Gnawa ~ Mystical Musicians of Morocco

Written by Chloe Bolton

Gnawa musicians

What is Gnawa?

The term Gnawa (or Gnaoua) has three distinct meanings.

It refers to an ethnic minority within Morocco, whose ancestors can be traced back to slaves transported from sub-saharan Africa, primarily from the areas of present day Mali, Burkina Fasso, and Senegal to the Maghreb, between the 15th and 16th centuries. These black slaves served as soldiers for the ruling dynasties of Morocco. With time, the enslaved were freed by manumission, escape, and other circumstances, and formed various communities.

One community that formed within the ethnic minority is a relatively small group, the Gnawa brotherhood, which brings us to the second definition of Gnawa. This group is a mystic sect of traditionally back Muslim musical healers who practice ritual ceremonies of spirit possession. Of all of the mystic sects in Morocco, the Gnawa are the least understood. Many traditional Muslims think of them as magicians and accuse them of practicing black magic.

Gnawa is also the name of the musical style related to the brotherhood, which is spiritual music intended for healing by inducing trance. Gnawa music plays an integral role in the ritual ceremony, known as Lila Derdeba.

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Deviations from the “Traditional” Ngoni


When one thinks of instruments ‘inspired’ by the ngoni, the banjo or the guitar is usually the first to come to mind. However, many Malian artists have been able to alter and ‘defy’ the traditional connotations that are associated with the ngoni.

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Famous Ngoni Players

The ngoni (or xalam) is said to be the most ancient of the jeli instruments: in an fRoots interview, Bassekou Kouyate, Mali’s most famous ngoni-playing jeli, states, “It is the first instrument of the griots, so ultimately the ngoni is the source of all griot melodies…

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The ngoni is a type of plucked lute played by the Mande people of West Africa. According to Eric Charry in Mande Music, this instrument is culturally restricted to the realm of the jeli musician and is believed to be the oldest of all griot melody instruments.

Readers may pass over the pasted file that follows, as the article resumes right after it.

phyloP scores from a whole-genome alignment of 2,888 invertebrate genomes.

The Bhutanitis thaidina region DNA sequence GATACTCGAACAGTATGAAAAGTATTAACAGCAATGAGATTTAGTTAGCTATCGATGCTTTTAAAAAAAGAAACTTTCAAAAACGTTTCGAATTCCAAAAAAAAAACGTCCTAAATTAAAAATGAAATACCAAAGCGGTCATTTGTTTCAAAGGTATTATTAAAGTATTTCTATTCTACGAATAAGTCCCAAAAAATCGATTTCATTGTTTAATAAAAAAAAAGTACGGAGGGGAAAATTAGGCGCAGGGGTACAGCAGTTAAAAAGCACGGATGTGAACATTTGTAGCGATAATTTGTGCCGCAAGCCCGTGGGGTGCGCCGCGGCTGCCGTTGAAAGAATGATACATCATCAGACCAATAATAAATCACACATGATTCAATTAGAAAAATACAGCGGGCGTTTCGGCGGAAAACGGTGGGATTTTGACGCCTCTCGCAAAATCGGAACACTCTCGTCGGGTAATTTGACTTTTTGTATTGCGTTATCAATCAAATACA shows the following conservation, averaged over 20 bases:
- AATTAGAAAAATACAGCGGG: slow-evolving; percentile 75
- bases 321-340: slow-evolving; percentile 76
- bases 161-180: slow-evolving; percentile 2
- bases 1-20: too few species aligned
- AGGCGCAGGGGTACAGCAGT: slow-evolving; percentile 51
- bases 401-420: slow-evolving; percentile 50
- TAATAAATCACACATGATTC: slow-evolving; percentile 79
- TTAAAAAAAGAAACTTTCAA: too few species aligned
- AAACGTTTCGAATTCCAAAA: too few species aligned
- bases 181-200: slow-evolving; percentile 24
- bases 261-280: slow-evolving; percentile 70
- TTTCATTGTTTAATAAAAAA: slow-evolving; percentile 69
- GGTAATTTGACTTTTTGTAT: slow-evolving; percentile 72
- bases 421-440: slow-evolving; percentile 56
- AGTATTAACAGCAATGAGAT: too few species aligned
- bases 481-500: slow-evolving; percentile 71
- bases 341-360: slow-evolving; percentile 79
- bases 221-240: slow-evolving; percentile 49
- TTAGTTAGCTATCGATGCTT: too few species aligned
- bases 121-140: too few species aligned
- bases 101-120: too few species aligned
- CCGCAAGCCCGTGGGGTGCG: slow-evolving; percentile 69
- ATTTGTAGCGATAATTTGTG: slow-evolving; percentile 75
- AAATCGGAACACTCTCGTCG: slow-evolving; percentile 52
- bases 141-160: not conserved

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The Kora and Jazz in America – Two Album Reviews

As with many instruments associated with “World Music”, the 21-string harp known as the Kora has had a relatively successful career infusing traditionally Western musics with a (for better or worse) “exotic” sound.  The Kora in particular has struck a chord with jazz musicians who have used it to enhance the sound of their ensemble.  Generally the musicians that promote this type of sonic exploration would locate themselves on the fringes of genre definition, and so it would come as no surprise to jazz listeners that two of the more adventurous musicians in jazz, Herbie Hancock and Sun Ra, have both featured the kora on records and in live performances.  In my first example, the Kora is played by a professional African Kora player, and in the second, an African American jazz musician associated with the avant-garde/experimental movement.  Each player has his own way of utilizing the instrument and musical contexts in which he is located.

Village Life

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Notable Malian kora musicians, past and present

Batrou Sekou Kouyate is shown below.

Photo credit: Oliver Gresset

Most kora musicians are concentrated in Mali, Guinea, Senegal, and The Gambia. The vast majority of kora musicians come from Jeli families, hereditary musicians that can trace their lineage back to the Sunjata epic of the 13th century, when the Mande empire was established in West Africa. Today’s most famous kora musicians, such as Toumani Diabate and Mamadou Diabate are indeed the sons of an older generation of kora musicians.

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